In March, Twitter will turn five years old. The microblogging service — which now has an estimated 200 million users worldwide — has been used by heads of state, astronauts in outer space and protesters in Iran, Egypt and Tunisia trying to disseminate information after news media crackdowns in their respective countries. Twitter co-founder Biz Stone joins Fresh Air’s Terry Gross on Wednesday for a wide-ranging discussion about the service, including how it was used recently in Egypt to help organize the revolution and how it has been used to spread democracy movements in other countries. “How a revolution comes to be is a mystery to me,” he says. “It’s important to credit the brave people that take chances to stand up to regimes. They’re the star. What I like to think of services like Twitter and other services is that it’s kind of a supporting role. We’re there to facilitate and to foster and to accelerate those folks’ missions.” MORE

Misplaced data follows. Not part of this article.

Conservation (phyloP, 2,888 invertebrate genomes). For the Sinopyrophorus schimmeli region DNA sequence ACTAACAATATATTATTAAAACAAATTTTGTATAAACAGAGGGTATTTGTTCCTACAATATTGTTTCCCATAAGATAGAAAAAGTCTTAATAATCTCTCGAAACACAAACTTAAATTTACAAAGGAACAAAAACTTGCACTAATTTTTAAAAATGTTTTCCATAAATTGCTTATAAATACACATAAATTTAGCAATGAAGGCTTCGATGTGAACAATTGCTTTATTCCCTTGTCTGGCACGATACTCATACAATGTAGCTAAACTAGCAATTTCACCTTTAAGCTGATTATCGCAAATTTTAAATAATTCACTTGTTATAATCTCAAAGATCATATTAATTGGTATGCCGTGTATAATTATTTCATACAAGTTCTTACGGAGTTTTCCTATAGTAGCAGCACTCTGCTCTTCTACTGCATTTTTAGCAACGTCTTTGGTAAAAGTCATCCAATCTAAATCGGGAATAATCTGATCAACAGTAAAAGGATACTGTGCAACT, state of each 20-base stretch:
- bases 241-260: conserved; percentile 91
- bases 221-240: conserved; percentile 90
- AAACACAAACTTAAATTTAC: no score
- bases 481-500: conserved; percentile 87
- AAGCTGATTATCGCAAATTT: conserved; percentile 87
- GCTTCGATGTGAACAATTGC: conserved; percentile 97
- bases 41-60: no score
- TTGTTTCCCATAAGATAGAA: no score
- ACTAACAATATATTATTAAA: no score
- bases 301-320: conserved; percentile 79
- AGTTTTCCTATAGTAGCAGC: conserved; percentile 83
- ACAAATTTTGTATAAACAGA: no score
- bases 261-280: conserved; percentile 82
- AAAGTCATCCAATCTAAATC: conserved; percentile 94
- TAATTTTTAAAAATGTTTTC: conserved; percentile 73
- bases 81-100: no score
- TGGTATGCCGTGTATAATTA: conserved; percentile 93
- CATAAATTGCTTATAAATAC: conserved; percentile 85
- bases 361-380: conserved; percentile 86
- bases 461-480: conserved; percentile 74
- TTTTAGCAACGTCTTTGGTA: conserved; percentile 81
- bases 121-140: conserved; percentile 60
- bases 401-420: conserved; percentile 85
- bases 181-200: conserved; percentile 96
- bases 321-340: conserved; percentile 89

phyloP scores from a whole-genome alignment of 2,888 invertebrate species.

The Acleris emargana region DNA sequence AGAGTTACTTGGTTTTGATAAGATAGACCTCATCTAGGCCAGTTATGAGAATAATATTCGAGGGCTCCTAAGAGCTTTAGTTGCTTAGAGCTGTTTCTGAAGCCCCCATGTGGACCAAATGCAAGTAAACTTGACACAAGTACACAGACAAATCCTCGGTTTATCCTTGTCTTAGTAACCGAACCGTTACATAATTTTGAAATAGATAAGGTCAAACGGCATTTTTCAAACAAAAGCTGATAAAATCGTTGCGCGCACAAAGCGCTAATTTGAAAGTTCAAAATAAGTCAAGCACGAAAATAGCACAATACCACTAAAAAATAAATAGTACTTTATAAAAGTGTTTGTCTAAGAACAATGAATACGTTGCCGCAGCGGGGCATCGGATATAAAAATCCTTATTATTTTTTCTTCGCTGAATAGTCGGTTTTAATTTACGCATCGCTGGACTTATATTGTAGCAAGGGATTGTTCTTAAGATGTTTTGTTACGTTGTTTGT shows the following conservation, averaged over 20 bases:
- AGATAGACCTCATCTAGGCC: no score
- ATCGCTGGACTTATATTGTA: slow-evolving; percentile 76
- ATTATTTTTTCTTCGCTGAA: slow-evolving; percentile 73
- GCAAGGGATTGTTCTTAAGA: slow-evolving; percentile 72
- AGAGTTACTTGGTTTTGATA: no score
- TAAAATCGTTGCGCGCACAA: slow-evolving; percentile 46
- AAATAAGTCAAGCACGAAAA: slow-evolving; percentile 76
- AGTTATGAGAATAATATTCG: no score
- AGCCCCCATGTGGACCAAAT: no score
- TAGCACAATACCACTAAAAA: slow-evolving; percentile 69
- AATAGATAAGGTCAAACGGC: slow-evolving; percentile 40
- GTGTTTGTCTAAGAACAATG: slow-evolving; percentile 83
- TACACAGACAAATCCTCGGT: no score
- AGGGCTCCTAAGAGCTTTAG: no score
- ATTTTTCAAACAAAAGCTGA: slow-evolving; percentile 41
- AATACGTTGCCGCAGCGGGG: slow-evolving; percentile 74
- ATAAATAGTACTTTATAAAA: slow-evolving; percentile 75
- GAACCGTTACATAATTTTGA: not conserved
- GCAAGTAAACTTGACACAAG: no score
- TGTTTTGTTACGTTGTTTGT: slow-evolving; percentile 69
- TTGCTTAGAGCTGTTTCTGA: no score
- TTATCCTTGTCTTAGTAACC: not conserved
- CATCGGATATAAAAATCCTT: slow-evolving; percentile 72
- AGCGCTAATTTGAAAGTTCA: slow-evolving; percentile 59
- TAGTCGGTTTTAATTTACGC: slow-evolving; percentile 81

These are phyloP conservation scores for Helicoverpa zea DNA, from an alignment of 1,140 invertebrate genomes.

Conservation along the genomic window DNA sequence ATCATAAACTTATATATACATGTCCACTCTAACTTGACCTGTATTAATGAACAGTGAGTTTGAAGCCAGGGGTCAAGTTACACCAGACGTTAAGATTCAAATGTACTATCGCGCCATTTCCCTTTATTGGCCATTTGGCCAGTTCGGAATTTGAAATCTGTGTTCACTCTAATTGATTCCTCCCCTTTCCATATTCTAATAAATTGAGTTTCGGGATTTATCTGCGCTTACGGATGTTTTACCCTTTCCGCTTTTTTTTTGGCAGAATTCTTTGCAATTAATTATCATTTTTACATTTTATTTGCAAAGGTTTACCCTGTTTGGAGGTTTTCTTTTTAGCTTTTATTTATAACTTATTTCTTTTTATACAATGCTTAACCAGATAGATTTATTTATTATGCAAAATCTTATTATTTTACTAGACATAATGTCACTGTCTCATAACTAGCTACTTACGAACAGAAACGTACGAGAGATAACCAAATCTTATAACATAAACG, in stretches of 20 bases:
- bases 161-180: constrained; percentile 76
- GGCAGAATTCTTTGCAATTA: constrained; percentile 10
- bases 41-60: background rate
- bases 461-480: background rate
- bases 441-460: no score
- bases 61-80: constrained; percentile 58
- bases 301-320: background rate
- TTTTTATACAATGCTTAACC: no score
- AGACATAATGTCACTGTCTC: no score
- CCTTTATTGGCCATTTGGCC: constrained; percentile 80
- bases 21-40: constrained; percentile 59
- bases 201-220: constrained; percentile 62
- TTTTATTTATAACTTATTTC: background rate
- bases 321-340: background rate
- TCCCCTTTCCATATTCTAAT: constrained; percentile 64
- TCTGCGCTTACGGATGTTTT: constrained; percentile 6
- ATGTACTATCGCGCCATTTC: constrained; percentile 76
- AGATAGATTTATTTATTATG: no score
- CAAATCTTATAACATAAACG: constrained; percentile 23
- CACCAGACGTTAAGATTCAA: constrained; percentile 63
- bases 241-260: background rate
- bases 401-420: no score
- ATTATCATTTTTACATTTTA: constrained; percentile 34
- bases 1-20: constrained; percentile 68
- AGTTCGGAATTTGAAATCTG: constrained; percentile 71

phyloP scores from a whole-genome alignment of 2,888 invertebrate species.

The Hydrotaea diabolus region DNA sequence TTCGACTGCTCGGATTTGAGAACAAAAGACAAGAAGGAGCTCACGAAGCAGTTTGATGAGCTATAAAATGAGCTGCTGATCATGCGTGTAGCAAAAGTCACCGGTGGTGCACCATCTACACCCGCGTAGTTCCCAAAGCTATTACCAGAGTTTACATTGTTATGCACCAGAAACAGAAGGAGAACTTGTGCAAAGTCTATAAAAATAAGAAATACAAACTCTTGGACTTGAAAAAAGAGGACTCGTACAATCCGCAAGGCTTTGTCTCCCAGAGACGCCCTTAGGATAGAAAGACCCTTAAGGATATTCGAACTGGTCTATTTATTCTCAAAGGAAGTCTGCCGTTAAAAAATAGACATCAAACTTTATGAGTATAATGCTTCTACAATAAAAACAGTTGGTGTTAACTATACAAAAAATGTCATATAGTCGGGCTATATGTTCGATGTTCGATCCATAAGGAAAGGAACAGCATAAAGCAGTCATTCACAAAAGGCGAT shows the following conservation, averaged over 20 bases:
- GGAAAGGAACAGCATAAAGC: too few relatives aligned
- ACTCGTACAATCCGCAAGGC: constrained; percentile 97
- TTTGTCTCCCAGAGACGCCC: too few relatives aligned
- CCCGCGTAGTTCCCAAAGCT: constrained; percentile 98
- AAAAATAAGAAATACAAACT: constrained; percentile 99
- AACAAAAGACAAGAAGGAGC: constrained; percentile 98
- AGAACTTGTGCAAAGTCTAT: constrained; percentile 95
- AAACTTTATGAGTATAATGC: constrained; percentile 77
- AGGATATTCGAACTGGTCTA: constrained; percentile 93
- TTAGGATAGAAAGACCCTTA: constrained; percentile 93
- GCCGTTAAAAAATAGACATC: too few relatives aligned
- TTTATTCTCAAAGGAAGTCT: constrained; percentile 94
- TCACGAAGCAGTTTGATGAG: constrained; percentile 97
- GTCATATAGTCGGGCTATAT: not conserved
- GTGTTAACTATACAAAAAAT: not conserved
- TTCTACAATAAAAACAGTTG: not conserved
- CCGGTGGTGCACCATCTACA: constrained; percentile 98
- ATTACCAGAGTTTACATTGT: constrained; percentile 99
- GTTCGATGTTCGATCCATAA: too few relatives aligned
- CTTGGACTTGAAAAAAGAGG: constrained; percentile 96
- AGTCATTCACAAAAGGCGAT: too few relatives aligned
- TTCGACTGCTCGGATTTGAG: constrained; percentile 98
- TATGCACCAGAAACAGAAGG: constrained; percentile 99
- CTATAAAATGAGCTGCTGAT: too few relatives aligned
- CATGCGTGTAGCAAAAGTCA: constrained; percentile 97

Why do people get pleasure from a panoramic view, a great symphony, our pets, or pornography? Yale psychologist PAUL BLOOM studies why we enjoy and desire certain things. In his recent book, How Pleasure Works: The New Science of Why We Like What We Like, Bloom uses neuroscience, philosophy, behavioral economics, and child development to understand why were drawn to art, music, religion, food, and sex. He tells Marty it’s partly a byproduct of our evolution.